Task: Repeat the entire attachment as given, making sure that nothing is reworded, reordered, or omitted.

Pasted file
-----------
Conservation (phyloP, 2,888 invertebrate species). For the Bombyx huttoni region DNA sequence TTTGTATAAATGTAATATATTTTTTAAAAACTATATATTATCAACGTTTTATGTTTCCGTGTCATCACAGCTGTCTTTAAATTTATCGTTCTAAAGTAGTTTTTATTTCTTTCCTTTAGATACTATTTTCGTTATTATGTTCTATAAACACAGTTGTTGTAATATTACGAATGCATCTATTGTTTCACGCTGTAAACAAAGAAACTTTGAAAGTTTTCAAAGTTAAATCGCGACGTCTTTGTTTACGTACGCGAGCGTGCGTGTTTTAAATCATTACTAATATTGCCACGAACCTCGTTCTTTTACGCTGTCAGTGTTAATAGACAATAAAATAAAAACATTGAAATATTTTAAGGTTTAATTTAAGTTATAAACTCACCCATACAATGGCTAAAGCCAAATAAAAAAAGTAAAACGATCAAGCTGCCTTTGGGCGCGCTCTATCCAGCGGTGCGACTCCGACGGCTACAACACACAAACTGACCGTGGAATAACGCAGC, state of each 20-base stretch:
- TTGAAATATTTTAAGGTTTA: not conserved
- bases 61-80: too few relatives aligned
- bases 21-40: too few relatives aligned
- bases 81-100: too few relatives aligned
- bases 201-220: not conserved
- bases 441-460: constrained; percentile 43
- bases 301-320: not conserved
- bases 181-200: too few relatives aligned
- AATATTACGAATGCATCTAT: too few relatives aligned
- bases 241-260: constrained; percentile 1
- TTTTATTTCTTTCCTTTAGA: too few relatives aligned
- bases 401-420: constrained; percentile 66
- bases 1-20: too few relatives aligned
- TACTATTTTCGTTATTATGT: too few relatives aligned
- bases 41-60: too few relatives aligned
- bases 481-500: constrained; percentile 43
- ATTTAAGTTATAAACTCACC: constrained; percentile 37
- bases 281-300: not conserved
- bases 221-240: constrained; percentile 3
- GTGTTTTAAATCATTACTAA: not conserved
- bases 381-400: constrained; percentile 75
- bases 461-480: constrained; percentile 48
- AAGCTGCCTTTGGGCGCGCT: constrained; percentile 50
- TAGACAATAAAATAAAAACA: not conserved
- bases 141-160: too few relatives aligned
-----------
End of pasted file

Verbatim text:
Conservation (phyloP, 2,888 invertebrate species). For the Bombyx huttoni region DNA sequence TTTGTATAAATGTAATATATTTTTTAAAAACTATATATTATCAACGTTTTATGTTTCCGTGTCATCACAGCTGTCTTTAAATTTATCGTTCTAAAGTAGTTTTTATTTCTTTCCTTTAGATACTATTTTCGTTATTATGTTCTATAAACACAGTTGTTGTAATATTACGAATGCATCTATTGTTTCACGCTGTAAACAAAGAAACTTTGAAAGTTTTCAAAGTTAAATCGCGACGTCTTTGTTTACGTACGCGAGCGTGCGTGTTTTAAATCATTACTAATATTGCCACGAACCTCGTTCTTTTACGCTGTCAGTGTTAATAGACAATAAAATAAAAACATTGAAATATTTTAAGGTTTAATTTAAGTTATAAACTCACCCATACAATGGCTAAAGCCAAATAAAAAAAGTAAAACGATCAAGCTGCCTTTGGGCGCGCTCTATCCAGCGGTGCGACTCCGACGGCTACAACACACAAACTGACCGTGGAATAACGCAGC, state of each 20-base stretch:
- TTGAAATATTTTAAGGTTTA: not conserved
- bases 61-80: too few relatives aligned
- bases 21-40: too few relatives aligned
- bases 81-100: too few relatives aligned
- bases 201-220: not conserved
- bases 441-460: constrained; percentile 43
- bases 301-320: not conserved
- bases 181-200: too few relatives aligned
- AATATTACGAATGCATCTAT: too few relatives aligned
- bases 241-260: constrained; percentile 1
- TTTTATTTCTTTCCTTTAGA: too few relatives aligned
- bases 401-420: constrained; percentile 66
- bases 1-20: too few relatives aligned
- TACTATTTTCGTTATTATGT: too few relatives aligned
- bases 41-60: too few relatives aligned
- bases 481-500: constrained; percentile 43
- ATTTAAGTTATAAACTCACC: constrained; percentile 37
- bases 281-300: not conserved
- bases 221-240: constrained; percentile 3
- GTGTTTTAAATCATTACTAA: not conserved
- bases 381-400: constrained; percentile 75
- bases 461-480: constrained; percentile 48
- AAGCTGCCTTTGGGCGCGCT: constrained; percentile 50
- TAGACAATAAAATAAAAACA: not conserved
- bases 141-160: too few relatives aligned